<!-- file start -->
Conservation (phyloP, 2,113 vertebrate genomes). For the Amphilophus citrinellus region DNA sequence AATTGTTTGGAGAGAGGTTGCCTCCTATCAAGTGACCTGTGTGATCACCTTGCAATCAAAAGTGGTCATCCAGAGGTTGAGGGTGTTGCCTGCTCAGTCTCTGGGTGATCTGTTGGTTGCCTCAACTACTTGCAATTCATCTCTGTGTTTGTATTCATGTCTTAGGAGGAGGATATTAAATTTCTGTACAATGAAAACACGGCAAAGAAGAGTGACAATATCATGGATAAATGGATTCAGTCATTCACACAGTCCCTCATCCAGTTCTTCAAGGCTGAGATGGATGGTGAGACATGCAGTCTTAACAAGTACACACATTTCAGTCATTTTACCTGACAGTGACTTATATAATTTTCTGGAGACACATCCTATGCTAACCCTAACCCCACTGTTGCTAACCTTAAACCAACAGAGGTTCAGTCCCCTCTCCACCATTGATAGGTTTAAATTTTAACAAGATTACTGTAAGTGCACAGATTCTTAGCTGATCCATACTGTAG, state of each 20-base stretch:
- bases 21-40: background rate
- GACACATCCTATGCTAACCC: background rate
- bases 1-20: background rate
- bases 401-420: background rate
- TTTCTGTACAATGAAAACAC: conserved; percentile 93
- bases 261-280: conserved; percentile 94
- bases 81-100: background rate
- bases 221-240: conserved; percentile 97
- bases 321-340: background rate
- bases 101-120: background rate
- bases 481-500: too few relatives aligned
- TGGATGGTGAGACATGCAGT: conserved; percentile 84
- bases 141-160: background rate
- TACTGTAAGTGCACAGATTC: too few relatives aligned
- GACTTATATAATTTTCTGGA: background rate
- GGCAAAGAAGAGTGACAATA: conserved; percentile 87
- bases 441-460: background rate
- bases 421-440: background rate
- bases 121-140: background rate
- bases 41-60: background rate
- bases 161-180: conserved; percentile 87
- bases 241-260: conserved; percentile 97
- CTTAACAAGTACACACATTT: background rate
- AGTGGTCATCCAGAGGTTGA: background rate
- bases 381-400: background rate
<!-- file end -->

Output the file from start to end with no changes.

Conservation (phyloP, 2,113 vertebrate genomes). For the Amphilophus citrinellus region DNA sequence AATTGTTTGGAGAGAGGTTGCCTCCTATCAAGTGACCTGTGTGATCACCTTGCAATCAAAAGTGGTCATCCAGAGGTTGAGGGTGTTGCCTGCTCAGTCTCTGGGTGATCTGTTGGTTGCCTCAACTACTTGCAATTCATCTCTGTGTTTGTATTCATGTCTTAGGAGGAGGATATTAAATTTCTGTACAATGAAAACACGGCAAAGAAGAGTGACAATATCATGGATAAATGGATTCAGTCATTCACACAGTCCCTCATCCAGTTCTTCAAGGCTGAGATGGATGGTGAGACATGCAGTCTTAACAAGTACACACATTTCAGTCATTTTACCTGACAGTGACTTATATAATTTTCTGGAGACACATCCTATGCTAACCCTAACCCCACTGTTGCTAACCTTAAACCAACAGAGGTTCAGTCCCCTCTCCACCATTGATAGGTTTAAATTTTAACAAGATTACTGTAAGTGCACAGATTCTTAGCTGATCCATACTGTAG, state of each 20-base stretch:
- bases 21-40: background rate
- GACACATCCTATGCTAACCC: background rate
- bases 1-20: background rate
- bases 401-420: background rate
- TTTCTGTACAATGAAAACAC: conserved; percentile 93
- bases 261-280: conserved; percentile 94
- bases 81-100: background rate
- bases 221-240: conserved; percentile 97
- bases 321-340: background rate
- bases 101-120: background rate
- bases 481-500: too few relatives aligned
- TGGATGGTGAGACATGCAGT: conserved; percentile 84
- bases 141-160: background rate
- TACTGTAAGTGCACAGATTC: too few relatives aligned
- GACTTATATAATTTTCTGGA: background rate
- GGCAAAGAAGAGTGACAATA: conserved; percentile 87
- bases 441-460: background rate
- bases 421-440: background rate
- bases 121-140: background rate
- bases 41-60: background rate
- bases 161-180: conserved; percentile 87
- bases 241-260: conserved; percentile 97
- CTTAACAAGTACACACATTT: background rate
- AGTGGTCATCCAGAGGTTGA: background rate
- bases 381-400: background rate